However, there is now greater scrutiny on transactions not linked to bank accounts as the Reserve Bank of Zimbabwe ramps up its battle against money laundering and illicit foreign currency dealers.
Mobile money providers are now regarded as financial institutions subject to apex bank oversight. The central bank directed EcoCash and other mobile money service providers (OneMoney, Telecash and MyCash) to freeze accounts belonging to agents with transaction activity above ZW$100,000.
On May 1, Ecocash and OneMoney were directed to freeze accounts of individuals and companies suspected to be involved in illicit foreign currency transactions and/or money laundering.
“There is a lot happening now which may impact the future of mobile money in Zimbabwe as the Reserve Bank seeks to reign in the parallel market and illicit financial trade,” Ms Shumba says.
“Unfortunately the innocent may get caught up with the guilty.”
As Zimbabwe’s currency declines in value, the ceiling has been revised on transaction limits:
Peer to peer transfers up to ZW$5000 per transaction (previously limited to $1000)
Merchant payments up to ZW$10,000 per transaction (previously limited to $3000)
Bill payments up to ZW$10,000 per transaction (previously limited to $2000)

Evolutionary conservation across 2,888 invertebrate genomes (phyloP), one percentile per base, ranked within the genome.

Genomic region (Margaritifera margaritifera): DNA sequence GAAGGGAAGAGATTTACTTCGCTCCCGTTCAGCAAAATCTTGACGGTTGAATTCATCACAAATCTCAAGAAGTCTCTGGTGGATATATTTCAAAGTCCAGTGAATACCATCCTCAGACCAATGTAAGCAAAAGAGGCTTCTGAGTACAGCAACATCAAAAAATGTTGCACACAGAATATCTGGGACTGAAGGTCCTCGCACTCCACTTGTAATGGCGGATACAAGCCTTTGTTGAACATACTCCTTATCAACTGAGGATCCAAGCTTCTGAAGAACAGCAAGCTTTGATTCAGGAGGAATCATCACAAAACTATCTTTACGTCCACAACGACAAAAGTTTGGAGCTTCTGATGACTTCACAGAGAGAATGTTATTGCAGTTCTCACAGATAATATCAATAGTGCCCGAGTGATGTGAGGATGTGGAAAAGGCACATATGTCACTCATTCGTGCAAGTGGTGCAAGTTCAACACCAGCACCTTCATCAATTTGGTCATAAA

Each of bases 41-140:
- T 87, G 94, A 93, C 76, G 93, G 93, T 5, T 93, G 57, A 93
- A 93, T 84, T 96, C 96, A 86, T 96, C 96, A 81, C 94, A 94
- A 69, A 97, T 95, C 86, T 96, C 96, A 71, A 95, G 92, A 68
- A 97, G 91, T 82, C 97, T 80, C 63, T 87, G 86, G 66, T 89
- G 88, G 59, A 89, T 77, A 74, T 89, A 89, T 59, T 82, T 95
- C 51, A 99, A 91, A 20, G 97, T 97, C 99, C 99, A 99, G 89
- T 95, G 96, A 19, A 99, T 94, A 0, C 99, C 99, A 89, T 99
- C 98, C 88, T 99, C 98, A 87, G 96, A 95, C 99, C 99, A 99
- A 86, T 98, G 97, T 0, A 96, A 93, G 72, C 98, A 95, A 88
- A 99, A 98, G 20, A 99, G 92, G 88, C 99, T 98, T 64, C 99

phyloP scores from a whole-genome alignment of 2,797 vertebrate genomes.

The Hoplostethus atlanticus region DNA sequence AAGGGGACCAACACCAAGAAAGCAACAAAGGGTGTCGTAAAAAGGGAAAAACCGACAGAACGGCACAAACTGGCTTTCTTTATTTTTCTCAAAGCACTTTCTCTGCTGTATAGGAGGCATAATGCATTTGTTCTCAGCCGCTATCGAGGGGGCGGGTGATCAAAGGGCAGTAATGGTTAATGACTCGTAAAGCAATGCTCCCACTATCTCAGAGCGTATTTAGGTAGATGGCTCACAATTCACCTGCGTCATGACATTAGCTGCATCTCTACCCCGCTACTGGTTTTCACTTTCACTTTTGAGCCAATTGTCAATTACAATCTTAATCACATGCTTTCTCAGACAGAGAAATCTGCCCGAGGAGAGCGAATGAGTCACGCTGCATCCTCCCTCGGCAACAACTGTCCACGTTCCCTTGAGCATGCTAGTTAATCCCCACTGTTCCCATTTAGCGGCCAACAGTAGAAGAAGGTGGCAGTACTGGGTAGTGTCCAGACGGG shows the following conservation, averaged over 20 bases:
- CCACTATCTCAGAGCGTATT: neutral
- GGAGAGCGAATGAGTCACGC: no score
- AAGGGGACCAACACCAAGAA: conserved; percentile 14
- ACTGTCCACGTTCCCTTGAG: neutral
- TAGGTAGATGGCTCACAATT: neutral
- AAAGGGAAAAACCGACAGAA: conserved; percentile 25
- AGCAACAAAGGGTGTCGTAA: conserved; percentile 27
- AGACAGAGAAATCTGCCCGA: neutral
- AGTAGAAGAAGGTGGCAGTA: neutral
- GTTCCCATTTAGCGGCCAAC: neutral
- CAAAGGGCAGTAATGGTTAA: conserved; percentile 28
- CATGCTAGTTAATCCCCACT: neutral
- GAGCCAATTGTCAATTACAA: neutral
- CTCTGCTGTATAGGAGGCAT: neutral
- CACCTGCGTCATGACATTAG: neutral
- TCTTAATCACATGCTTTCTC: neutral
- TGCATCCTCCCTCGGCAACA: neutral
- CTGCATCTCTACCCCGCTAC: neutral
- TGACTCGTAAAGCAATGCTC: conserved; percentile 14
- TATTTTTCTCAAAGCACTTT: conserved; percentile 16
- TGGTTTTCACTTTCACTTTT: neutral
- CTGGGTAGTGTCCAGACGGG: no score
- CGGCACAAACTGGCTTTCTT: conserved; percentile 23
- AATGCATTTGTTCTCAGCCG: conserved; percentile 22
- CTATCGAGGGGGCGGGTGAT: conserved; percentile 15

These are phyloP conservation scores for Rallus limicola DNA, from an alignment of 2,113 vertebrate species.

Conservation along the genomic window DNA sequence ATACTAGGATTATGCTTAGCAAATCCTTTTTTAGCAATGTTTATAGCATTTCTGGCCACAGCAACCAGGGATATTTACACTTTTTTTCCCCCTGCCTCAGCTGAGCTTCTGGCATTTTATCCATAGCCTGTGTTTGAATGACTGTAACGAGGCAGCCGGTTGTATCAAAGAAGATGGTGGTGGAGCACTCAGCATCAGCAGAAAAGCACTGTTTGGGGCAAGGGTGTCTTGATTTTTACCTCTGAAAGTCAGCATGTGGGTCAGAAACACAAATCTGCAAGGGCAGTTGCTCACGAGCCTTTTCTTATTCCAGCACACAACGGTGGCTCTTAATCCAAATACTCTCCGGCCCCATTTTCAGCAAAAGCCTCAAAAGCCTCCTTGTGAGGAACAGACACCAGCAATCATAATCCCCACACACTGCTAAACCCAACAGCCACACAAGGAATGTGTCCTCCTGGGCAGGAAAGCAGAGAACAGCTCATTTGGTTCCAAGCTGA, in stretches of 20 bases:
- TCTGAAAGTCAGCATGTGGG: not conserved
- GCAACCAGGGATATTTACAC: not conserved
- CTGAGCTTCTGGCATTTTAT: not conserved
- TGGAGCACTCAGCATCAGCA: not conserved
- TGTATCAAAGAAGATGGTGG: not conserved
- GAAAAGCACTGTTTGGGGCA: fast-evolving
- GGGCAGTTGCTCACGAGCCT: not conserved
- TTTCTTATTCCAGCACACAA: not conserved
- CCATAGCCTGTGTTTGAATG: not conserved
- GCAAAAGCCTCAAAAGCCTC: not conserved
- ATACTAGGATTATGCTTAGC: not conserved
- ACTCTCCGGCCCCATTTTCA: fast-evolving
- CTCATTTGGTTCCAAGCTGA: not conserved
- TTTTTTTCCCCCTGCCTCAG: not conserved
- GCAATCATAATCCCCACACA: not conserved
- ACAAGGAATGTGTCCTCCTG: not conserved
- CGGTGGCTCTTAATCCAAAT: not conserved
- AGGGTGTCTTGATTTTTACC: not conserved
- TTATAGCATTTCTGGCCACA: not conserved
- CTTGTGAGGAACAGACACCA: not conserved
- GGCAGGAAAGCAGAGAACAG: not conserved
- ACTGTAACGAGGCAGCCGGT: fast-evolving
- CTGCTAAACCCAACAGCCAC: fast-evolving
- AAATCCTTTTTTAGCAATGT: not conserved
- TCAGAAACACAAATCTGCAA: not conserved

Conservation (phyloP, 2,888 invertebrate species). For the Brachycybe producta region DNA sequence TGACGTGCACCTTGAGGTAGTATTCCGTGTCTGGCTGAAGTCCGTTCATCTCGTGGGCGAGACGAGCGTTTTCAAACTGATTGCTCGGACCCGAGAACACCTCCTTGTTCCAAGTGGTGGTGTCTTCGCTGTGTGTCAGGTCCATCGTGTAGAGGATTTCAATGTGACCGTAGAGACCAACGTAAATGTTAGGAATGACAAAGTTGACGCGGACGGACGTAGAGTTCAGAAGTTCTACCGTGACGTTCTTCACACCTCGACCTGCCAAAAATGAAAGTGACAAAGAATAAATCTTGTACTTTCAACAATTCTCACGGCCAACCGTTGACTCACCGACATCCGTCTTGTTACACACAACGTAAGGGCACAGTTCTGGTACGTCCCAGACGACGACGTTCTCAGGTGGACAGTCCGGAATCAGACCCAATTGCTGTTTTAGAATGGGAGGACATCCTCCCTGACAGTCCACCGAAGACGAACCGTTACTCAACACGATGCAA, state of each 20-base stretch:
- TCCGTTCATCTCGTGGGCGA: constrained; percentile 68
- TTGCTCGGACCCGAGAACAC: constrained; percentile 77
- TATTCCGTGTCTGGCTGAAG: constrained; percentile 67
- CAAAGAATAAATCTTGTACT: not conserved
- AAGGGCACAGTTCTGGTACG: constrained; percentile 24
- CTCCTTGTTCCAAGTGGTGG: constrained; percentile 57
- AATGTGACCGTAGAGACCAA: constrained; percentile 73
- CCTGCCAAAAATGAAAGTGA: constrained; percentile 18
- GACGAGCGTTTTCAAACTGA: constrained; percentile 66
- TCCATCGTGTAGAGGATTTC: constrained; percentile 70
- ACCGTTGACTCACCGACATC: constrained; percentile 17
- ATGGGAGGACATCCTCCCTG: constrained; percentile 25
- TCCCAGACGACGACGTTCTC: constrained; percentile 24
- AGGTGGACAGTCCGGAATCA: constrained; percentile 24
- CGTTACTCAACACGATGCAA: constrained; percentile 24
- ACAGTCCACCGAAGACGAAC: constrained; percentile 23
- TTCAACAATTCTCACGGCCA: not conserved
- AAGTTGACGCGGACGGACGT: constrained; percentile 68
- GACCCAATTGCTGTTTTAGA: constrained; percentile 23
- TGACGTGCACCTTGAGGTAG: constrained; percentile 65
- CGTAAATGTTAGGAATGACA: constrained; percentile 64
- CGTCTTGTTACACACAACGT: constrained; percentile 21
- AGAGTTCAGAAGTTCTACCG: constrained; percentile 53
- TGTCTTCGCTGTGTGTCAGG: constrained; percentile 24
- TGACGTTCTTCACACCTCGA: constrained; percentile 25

Daily transaction limits:
EcoCash customers not linked to a debit card or bank account can transact up to ZW$5000 in any given day (previously $2000)
EcoCash customers linked to a debit card have their limits increased to ZW$10,000 (previously $5000)
EcoCash customers linked to a bank account can transact up to $25,000, (previously $10,000)
A new class of customer, referred to as ‘Executive Grade’, are allowed to transact up to $30,000 in a day.
Monthly transaction limits:
EcoCash customers not linked to debit card or bank account: up to ZW$20,000 (previously $10,000)
EcoCash customers linked to a debit card: up to ZW$35,000 per month (previously $25,000)
EcoCash customers linked to a bank account: up to ZW$150,000 (previously $50,000)
Executive Grade customers: up to ZW$250,000.
Banking sector playing catch-up
With even old Nokia phones being able to make payments, Shumba says it is not unusual for grandmothers working the fields in Zimbabwe’s rural areas to be making mobile transactions.
The biggest benefits are for enterprises that can now move money quickly through mobile business-to business payments that in the past could have taken up to a week through bank transfers.
“It was a stumbling block for businesses before because you might have had orders pending and you’d have suppliers wanting their money straight way, but then you had to wait seven working days for an international transfer to come through,” Ms Shumba says.
Adding to the convenience, employers can also pay their employees through EcoCash. However, a barrier to further expansion is that users on different mobile-payment platforms cannot complete transactions with each other.